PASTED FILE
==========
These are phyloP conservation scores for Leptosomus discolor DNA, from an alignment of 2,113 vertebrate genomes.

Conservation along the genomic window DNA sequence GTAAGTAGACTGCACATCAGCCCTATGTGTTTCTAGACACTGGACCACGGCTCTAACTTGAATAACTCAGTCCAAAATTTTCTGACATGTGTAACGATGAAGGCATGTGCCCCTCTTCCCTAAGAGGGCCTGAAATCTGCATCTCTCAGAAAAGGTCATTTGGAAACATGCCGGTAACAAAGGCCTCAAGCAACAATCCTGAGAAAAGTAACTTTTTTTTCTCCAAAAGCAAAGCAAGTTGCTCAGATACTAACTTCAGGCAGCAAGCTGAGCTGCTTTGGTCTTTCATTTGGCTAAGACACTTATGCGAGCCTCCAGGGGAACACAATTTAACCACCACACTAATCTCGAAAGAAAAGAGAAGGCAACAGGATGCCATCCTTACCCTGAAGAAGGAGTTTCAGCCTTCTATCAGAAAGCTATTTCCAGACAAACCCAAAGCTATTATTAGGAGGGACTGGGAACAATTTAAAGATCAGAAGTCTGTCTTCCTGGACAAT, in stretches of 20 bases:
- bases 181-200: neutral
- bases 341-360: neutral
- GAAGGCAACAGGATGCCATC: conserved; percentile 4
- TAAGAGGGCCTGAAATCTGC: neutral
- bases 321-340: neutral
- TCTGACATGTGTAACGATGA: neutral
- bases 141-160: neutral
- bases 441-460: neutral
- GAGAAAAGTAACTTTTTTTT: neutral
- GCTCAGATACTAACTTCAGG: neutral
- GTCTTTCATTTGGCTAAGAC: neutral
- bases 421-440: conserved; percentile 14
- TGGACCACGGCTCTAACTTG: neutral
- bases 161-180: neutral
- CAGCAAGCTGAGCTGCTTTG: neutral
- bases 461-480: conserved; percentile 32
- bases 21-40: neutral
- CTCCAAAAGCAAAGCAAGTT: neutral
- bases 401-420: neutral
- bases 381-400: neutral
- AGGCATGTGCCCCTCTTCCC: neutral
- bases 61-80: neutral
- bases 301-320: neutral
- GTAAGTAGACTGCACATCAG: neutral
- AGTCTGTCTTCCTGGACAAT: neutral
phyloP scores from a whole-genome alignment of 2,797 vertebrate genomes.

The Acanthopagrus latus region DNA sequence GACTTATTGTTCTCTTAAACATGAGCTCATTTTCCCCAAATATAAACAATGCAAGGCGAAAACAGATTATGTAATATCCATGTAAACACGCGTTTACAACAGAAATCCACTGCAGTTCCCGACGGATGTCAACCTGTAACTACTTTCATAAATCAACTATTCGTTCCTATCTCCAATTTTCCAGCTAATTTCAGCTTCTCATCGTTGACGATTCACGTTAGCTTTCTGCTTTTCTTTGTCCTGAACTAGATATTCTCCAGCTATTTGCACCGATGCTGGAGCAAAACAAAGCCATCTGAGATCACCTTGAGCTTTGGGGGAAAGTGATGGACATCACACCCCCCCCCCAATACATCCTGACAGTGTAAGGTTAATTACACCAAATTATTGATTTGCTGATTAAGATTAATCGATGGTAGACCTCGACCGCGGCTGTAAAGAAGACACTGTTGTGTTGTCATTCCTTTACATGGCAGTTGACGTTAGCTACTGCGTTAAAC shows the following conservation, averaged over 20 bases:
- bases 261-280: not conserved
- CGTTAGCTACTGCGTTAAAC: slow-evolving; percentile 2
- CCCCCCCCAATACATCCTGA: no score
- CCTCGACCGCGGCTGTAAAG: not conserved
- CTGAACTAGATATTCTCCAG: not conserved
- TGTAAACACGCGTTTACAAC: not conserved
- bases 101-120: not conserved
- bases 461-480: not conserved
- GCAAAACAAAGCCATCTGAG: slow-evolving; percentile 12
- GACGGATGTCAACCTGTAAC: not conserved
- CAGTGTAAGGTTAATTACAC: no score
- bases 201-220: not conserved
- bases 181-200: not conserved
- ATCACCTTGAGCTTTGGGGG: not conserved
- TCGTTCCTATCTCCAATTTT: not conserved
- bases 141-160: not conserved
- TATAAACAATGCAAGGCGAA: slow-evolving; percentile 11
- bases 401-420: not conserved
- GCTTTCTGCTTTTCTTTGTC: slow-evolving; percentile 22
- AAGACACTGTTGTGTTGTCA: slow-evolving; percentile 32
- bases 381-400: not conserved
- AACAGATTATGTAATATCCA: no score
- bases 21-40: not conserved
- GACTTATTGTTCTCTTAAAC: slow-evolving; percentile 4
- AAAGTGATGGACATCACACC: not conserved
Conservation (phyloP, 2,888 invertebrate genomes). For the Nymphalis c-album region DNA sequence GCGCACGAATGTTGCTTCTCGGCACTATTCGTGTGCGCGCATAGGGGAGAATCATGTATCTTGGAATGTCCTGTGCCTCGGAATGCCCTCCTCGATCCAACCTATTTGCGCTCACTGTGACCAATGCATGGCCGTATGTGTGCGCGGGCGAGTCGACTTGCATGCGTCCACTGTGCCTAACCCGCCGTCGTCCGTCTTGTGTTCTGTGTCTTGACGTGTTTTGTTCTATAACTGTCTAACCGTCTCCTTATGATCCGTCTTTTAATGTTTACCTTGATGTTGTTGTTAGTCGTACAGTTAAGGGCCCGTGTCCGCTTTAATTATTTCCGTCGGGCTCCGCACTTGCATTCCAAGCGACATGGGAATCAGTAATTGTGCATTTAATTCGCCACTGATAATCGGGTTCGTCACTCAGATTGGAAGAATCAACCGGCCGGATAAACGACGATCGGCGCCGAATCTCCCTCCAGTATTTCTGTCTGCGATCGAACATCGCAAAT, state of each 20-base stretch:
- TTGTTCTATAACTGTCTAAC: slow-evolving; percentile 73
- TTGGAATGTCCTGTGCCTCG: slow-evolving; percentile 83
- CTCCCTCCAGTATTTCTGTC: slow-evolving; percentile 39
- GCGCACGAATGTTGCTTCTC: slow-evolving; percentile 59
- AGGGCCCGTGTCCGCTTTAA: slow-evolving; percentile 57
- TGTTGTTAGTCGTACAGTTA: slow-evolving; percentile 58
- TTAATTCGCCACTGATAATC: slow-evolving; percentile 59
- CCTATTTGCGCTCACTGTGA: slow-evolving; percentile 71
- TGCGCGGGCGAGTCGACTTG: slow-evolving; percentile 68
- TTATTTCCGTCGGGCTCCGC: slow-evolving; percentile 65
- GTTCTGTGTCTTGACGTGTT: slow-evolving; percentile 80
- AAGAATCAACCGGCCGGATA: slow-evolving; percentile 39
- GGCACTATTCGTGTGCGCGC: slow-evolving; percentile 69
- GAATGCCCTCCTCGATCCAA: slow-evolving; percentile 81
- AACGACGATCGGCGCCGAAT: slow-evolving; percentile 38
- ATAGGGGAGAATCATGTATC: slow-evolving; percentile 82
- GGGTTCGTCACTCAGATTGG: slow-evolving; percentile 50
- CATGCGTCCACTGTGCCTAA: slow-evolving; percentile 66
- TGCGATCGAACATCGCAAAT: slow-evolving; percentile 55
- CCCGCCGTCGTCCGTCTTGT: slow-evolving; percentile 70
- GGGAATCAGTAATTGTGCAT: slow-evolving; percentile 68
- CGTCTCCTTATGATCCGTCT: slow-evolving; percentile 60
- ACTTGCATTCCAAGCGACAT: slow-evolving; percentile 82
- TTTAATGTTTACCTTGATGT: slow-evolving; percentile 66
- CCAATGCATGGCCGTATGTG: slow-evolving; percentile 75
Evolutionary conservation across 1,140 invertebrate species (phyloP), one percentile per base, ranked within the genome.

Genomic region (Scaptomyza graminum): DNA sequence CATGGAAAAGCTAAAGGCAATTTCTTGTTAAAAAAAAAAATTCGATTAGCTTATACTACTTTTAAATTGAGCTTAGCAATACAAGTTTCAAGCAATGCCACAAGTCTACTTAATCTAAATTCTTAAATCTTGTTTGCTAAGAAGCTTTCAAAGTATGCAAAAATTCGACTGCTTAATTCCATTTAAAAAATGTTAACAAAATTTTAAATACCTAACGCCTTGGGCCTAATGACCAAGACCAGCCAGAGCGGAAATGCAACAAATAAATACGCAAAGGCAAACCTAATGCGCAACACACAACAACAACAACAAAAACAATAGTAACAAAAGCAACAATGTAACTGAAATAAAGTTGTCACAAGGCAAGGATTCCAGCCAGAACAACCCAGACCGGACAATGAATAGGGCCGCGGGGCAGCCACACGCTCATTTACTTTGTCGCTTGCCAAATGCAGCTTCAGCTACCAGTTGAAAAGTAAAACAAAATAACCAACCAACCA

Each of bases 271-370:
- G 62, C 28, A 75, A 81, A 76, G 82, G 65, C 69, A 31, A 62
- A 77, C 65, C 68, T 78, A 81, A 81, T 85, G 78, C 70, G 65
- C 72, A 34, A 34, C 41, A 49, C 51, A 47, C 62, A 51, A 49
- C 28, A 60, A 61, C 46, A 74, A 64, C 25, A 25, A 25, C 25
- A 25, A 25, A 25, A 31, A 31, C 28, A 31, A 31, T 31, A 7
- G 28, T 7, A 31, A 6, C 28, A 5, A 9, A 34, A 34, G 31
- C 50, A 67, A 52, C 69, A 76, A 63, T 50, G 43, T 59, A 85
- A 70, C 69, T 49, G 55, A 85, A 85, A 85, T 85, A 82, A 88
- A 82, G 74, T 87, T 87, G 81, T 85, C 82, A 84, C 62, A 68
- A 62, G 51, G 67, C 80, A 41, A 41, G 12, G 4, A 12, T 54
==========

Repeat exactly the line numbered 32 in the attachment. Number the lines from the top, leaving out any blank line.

- CCCCCCCCAATACATCCTGA: no score